Those who have placed the interests of the children at the center of their convictions -- rather than protecting turf or serving special interests -- know the present system must be revamped. Towards that goal, the Little Hoover Commission conducted a study of the education of English learners in California and has made the following findings and recommendations:

  1. Finding 1: Schools are not meeting the primary goal of education for immigrant students: helping the children to become fluent in English quickly.

    The education system is expected to take in young, untutored children and 12 years later turn them out as knowledgeable and skillful budding adults. While this mission is challenging enough with mainstream students, schools find it even more difficult to attain in the face of ever-increasing numbers of children who do not speak English fluently. The schools' first and primary goal with this population is to teach them English effectively and efficiently. Unfortunately, by almost any measure -- fluency transition rates, dropout statistics, college eligibility and community satisfaction -- schools are failing to meet that goal. At least one reason is the failure of schools to dedicate adequate resources to serving the needs of English learners.

    Recommendation 1: The Governor and the Legislature should enact legislation to revise the state funding mechanisms for educating English learners so that schools have an incentive to help students attain English proficiency rapidly.

    Whatever reform is adopted by the State should be targeted at encouraging quality performance by the schools and maximizing incentives for the schools to devote the needed resources to meeting the needs of English learners.
  2. Finding 2: The State Department of Education's emphasis on native-language instruction is inappropriate, unwarranted, not feasible and counterproductive.

    The State Department of Education favors native-language instruction as the best method for educating students who do not speak English. This bias permeates all of the Department's policies and procedures, effectively punishing schools that wish to pursue other options. The Department's support for native-language instruction is:
  • Inappropriate since federal law, court cases and state policy all recognize that various methods of instruction may be effective in helping English learners become fluent.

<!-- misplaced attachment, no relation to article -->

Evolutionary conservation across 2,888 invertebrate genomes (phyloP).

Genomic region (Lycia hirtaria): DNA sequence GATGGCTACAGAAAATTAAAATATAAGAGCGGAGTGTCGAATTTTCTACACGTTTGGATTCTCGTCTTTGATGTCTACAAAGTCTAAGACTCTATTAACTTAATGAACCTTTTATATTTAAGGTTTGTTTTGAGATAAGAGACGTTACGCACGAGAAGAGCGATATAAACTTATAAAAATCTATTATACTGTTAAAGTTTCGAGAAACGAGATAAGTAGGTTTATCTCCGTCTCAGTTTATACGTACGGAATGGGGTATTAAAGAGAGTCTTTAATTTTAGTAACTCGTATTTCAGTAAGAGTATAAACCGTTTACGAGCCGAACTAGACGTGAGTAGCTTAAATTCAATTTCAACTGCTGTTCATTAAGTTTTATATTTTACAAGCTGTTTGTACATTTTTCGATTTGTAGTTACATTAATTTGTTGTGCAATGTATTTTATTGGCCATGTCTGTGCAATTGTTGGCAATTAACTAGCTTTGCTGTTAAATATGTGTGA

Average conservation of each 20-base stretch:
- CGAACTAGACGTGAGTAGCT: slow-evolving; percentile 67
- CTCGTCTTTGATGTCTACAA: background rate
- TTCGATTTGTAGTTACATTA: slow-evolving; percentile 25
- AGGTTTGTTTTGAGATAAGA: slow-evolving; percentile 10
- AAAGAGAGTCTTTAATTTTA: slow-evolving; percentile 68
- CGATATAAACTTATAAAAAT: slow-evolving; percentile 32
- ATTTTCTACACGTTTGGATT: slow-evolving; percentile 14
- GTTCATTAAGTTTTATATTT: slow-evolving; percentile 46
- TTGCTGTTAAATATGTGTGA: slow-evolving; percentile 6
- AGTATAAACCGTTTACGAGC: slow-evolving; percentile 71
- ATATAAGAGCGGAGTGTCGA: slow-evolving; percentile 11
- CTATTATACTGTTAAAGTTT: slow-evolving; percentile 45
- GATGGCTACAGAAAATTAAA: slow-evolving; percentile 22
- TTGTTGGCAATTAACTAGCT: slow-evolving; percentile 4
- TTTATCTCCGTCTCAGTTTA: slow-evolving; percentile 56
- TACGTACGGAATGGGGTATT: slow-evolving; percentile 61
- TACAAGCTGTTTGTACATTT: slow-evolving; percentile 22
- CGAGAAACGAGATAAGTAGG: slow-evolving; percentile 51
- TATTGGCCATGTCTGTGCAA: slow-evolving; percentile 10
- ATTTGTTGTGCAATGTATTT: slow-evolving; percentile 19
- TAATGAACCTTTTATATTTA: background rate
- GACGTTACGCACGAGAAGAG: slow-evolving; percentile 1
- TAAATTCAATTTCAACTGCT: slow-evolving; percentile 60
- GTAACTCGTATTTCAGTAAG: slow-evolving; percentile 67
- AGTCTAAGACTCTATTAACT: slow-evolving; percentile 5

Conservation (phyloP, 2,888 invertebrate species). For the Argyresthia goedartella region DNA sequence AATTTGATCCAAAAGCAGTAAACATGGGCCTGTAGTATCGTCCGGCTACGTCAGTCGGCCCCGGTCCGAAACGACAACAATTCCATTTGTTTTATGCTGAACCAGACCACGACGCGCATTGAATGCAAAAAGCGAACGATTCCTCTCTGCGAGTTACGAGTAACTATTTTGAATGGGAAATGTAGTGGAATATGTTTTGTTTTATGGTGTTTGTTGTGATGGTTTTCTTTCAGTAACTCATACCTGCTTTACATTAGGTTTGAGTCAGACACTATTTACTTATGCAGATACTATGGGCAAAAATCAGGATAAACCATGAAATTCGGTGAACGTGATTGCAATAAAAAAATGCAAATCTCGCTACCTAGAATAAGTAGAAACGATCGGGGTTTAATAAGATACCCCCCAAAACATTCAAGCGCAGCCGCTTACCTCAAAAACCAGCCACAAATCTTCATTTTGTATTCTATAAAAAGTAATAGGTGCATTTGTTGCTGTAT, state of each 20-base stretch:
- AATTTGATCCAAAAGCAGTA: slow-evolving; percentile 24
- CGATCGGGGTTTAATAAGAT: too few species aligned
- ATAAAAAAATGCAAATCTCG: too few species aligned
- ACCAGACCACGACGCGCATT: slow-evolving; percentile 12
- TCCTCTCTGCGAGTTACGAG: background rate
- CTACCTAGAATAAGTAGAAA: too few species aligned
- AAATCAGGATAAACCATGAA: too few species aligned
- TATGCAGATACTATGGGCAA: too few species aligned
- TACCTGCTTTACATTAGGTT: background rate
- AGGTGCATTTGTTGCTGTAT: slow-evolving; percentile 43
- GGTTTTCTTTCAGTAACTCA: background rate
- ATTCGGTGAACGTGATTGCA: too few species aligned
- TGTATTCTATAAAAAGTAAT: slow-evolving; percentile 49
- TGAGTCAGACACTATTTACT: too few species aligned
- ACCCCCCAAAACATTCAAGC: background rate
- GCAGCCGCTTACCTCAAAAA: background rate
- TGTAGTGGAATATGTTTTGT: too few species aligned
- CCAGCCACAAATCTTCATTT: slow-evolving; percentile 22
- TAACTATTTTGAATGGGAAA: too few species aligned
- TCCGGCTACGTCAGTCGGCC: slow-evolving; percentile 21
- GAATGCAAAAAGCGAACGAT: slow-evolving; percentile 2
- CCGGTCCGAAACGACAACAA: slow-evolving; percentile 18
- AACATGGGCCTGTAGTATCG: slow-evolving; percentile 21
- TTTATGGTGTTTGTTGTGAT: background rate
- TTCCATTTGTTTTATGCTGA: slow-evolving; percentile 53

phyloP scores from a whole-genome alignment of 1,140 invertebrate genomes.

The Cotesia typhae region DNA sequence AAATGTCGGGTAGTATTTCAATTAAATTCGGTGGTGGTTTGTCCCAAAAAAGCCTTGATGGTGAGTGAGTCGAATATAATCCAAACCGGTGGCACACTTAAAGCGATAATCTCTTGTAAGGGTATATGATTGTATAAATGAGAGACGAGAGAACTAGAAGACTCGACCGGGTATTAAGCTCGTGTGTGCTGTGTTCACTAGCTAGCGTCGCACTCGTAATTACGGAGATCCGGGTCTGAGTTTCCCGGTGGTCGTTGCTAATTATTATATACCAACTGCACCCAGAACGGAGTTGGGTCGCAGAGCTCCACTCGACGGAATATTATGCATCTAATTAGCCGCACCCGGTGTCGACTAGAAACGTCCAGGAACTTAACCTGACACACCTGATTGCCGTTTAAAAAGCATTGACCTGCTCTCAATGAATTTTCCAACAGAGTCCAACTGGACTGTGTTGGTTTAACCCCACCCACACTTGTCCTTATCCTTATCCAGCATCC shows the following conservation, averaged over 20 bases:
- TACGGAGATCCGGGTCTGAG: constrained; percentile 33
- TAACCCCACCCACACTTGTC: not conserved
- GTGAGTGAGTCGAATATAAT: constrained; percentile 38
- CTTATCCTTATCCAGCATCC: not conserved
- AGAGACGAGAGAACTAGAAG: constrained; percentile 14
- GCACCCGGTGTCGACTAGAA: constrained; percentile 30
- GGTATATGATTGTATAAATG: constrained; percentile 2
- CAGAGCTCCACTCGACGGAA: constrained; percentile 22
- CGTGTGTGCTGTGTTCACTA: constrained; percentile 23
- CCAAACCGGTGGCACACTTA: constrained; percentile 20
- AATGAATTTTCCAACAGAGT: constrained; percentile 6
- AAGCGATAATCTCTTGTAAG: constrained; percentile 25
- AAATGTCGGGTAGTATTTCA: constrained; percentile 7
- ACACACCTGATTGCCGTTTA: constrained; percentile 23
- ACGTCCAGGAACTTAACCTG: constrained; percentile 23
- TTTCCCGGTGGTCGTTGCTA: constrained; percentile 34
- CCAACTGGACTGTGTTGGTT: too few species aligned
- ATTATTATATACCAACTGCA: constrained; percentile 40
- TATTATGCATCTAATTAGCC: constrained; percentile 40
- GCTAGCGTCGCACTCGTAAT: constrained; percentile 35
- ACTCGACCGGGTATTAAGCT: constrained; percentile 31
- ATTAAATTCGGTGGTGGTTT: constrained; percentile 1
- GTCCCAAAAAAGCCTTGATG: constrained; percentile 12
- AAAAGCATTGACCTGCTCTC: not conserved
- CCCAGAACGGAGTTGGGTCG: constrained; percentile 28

• Unwarranted since a multiplicity of academic studies have yielded conflicting results about a single, "best" method of teaching non-English-fluent students. The one conclusion that can be drawn from studies is that a variety of approaches work depending on implementation, demographics and resources.
  • Not feasible since about one-fourth of California's non-English-fluent students speak a language other than Spanish and there are relatively few bilingual teachers -- a key element to native-language instruction -- for languages other than Spanish. In fact, teacher credentialing procedures are not available for the majority of languages spoken in California schools.
  • Counterproductive since schools are required to expend energy and resources documenting the success of other options or providing plans on how native-language instruction can be achieved in the future. The Department's energy also is absorbed in enforcing native-language instruction rather than fulfilling its two primary functions of overseeing school districts: ensuring that students are progressing academically and documenting that earmarked funds are being spent to supplement the education of English learners.

    Recommendation 2: The Governor and the Legislature should enact legislation that establishes a state framework for local control of educational methods for non-English-fluent students.

    To be effective, the framework would replicate the three standards established by the federal courts to determine if a school district is making an acceptable program choice:
  • The adopted method must be based on a recognized academic theory.
  • The school district must dedicate a reasonable amount of resources to make the chosen method viable.
  • Students must make academic progress and move toward English proficiency.